Rock singer Liz Lawrence announces third studio album
FFO: The Cardigans, The Yeah Yeah Yeahs, Liz Lawrence
Liz Lawrence announces her third studio album ‘The Avalanche’, due September 2021, and shares new single ‘Down For Fun’. This album will be supported by an extensive run of UK headline shows later this year.
At the start of summer 2020, Lawrence left London and moved back to her hometown in the West Midlands. She built a studio from scratch with her dad, a carpenter, on the site where her grandfather’s garden shed had stood unopened for 20 years. She christened it ‘The Coffin’. During that period of upheaval, she completed the album, finishing the album by writing opener and lead single ‘Down For Fun’, out now.
“Moving back brought up a lot of complicated feelings, and Down For Fun is about returning to a place I was desperate to leave for so long,” she says. It is a big, bold, louche song that vibrates with teenage energy. “It’s definitely the sort of music I would have listened to when I was last walking down these streets. But it isn’t nostalgic. It isn’t sentimental. All the subcultures and countercultures I was around were very male-dominated, and this is about feeling like there are other options. It’s the words I needed to hear.” Amongst its wry observations of life in a small town, Down For Fun builds to a powerful declaration, a promise of strength for all teenage girls who are feeling sidelined: “You don’t need no correcting / Your body is a weapon you’ll need someday.”
‘The Avalanche’, due for release September 17th 2021, came quickly. Lawrence wrote, arranged and played everything herself, and for the first time, she produced the entire album, too. It allowed her to distill the essence of her celebrated live shows onto record. “I feel like there’s power and aggression in the way I perform live, and I wanted to capture that on The Avalanche,” she explains. “It was a complete pleasure to write. I’d had all that anxiety around releasing ‘Pity Party’ [her 2nd studio album] after such a long period of not writing under my own name. But I was buzzing off the fact that people were receptive to it live, and it gave me so much confidence to make this.”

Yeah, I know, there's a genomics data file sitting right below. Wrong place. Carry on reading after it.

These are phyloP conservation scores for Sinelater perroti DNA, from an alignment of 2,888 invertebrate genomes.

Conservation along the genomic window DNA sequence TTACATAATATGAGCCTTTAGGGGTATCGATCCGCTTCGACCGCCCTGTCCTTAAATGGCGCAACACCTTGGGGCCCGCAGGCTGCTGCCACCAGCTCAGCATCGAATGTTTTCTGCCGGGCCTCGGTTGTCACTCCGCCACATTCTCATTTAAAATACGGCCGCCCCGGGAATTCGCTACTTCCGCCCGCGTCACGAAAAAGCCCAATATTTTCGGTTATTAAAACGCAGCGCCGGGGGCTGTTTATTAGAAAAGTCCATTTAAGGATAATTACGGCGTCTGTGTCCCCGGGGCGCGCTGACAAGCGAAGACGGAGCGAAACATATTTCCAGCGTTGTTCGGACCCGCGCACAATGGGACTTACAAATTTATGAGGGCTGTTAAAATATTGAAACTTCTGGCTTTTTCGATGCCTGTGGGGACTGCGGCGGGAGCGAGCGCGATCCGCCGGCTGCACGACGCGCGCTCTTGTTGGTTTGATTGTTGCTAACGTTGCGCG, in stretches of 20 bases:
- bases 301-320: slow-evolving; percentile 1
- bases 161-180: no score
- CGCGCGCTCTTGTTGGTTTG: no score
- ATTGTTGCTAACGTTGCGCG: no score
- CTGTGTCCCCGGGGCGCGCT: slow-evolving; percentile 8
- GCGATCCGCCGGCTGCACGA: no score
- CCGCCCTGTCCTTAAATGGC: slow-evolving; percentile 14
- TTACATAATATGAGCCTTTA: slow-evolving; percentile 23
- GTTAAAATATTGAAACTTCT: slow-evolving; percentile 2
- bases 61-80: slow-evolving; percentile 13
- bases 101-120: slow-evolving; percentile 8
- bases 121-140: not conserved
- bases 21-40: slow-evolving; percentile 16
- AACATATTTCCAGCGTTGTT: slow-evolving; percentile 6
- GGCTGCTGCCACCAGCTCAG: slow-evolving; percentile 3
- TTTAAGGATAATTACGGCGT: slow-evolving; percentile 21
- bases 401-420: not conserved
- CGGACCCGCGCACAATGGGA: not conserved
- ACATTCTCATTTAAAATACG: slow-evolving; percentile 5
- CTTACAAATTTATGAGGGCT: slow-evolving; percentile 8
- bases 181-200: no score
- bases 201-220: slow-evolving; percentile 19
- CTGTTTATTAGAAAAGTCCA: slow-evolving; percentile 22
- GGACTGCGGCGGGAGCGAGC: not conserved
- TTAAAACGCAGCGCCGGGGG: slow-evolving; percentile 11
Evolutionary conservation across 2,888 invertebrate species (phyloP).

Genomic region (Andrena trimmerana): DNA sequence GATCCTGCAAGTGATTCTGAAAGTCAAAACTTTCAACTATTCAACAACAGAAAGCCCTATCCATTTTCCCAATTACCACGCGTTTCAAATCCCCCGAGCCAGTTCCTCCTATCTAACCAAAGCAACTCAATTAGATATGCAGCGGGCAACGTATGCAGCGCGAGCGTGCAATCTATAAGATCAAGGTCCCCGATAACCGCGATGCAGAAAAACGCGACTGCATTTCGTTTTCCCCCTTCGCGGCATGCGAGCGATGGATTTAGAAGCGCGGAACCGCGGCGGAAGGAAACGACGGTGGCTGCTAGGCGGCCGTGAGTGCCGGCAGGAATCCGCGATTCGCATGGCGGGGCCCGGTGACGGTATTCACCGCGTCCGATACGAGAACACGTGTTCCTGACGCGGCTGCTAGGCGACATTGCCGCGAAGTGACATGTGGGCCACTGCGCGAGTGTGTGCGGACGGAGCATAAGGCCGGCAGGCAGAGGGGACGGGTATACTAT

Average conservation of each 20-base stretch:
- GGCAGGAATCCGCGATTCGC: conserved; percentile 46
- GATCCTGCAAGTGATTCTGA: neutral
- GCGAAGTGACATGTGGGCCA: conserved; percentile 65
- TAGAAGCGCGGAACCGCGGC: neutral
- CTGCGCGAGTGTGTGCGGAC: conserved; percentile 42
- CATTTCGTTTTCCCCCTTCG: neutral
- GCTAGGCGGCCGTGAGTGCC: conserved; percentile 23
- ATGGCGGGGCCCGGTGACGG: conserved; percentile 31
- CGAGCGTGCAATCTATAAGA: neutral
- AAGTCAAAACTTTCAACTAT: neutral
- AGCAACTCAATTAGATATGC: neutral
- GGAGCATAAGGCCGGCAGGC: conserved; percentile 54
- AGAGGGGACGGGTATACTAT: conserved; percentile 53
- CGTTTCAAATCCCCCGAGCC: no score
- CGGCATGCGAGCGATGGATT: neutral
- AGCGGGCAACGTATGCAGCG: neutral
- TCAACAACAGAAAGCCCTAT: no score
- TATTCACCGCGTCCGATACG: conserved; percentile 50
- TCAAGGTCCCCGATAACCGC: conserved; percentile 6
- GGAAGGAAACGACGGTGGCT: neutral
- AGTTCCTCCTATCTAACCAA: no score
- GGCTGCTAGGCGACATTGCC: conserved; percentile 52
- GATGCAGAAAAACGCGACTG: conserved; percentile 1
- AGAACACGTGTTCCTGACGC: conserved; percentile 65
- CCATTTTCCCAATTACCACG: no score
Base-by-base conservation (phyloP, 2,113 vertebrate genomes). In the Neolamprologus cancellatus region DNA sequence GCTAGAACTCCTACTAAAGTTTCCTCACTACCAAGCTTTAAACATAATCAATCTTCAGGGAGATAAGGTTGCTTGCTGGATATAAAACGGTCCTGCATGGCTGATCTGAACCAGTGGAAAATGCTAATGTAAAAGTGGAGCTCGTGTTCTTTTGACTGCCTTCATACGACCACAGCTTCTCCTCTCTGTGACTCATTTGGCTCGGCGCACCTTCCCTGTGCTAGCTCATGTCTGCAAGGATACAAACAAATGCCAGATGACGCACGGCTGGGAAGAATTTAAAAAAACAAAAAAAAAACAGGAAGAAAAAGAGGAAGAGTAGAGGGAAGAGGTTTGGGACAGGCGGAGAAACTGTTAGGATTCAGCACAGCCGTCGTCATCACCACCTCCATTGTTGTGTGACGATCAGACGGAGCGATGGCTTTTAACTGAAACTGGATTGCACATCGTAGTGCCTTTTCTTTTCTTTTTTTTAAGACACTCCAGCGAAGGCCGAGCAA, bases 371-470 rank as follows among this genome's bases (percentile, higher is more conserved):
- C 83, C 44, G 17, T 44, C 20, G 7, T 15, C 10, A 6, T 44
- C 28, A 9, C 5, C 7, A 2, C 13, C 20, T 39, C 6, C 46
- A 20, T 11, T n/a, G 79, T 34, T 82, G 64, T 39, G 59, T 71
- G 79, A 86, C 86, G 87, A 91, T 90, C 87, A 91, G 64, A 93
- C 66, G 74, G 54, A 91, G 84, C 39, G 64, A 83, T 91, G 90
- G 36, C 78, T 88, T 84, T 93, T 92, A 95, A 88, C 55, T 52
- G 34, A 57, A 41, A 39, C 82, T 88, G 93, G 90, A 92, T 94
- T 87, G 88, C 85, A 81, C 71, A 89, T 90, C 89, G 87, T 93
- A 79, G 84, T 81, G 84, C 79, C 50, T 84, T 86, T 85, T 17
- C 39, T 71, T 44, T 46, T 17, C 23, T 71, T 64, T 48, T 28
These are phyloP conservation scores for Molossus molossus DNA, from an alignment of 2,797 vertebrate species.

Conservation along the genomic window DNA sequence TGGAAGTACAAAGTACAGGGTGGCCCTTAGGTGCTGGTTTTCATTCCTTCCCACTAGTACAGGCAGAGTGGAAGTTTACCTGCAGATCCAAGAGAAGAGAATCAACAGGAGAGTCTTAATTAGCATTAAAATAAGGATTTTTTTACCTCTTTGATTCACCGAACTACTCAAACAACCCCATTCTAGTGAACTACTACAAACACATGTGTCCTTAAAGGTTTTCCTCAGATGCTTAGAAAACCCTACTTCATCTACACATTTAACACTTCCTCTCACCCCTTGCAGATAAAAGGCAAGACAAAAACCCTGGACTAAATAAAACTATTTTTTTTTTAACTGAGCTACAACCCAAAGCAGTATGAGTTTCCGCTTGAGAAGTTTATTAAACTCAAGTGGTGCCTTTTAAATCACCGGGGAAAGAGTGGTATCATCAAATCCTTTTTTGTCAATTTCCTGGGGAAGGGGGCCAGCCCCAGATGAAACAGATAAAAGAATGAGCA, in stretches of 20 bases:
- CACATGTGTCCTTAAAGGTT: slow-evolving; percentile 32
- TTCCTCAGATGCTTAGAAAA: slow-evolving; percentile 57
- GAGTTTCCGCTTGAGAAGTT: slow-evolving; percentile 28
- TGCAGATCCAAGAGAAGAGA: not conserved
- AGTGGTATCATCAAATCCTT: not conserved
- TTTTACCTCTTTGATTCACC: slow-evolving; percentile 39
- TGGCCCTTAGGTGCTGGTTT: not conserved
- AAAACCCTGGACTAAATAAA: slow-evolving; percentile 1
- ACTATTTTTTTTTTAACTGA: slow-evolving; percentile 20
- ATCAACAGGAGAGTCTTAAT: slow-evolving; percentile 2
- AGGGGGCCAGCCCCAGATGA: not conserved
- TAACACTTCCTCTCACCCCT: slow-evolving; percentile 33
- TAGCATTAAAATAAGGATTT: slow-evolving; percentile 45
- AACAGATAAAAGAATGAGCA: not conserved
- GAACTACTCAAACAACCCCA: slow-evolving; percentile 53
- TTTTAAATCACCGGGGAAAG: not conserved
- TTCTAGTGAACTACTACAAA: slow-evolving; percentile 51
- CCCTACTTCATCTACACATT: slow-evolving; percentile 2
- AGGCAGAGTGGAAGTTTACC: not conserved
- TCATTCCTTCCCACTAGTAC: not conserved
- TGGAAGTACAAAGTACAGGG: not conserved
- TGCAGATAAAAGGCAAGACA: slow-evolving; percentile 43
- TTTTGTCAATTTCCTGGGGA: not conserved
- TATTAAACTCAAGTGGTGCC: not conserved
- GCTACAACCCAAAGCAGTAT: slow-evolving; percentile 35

Lawrence has harnessed her on-stage exuberance into a muscular, extroverted record. “I like to dance, and I like to move, and I wanted to make a record that people would move to quite naturally,” she says, acknowledging that it marks a shift. “I wanted it to have motion. I think it’s quite silly, and it’s joyful, and I’m not always sure people expect that from me.” The songs are not so personal this time, informed by the world as well as what was going on in her own life. “I think that was a conscious decision. I’m becoming really aware of my own narcissism, and in fact the narcissism all around us.” It’s a theme Lawrence explored on 2019’s ‘Pity Party’, particularly on the droll single ‘None Of My Friends’, which was written pre-lockdown, but seemed to capture a certain lockdown mood. This time, she wanted to look beyond her own life. “I didn’t necessarily want to offer myself in that way again. I can be a real voyeur, and I was interested in what everyone else was doing. This is my Rear Window record.”
After releasing 2020’s ‘Whoosh!’ EP, which saw single California Screaming on BBC Radio 1’s Introducing playlist and the track Whoosh get Radio 1 plays from Annie Mac and Nick Grimshaw, Lawrence went back to the studio to put the finishing touches on ‘The Avalanche’. It was partly inspired by the artist Tacita Dean‘s huge, seven-metre drawing, The Montafon Letter, which refers to a disaster in the Montafon Valley in Austria during the 17th century, in which 300 people were buried. “And a priest went to the site to officiate the burial, and another avalanche buried him, and then finally another avalanche came and unburied the priest,” explains Lawrence. The morbid humour of it, and the idea that what destroys us may also save us, appealed to her.
With ‘Down For Fun’, the announcement of ‘The Avalanche’ and its subsequent UK tour, Liz Lawrence is quickly solidifying her place as one of the UK’s most talented and versatile artists.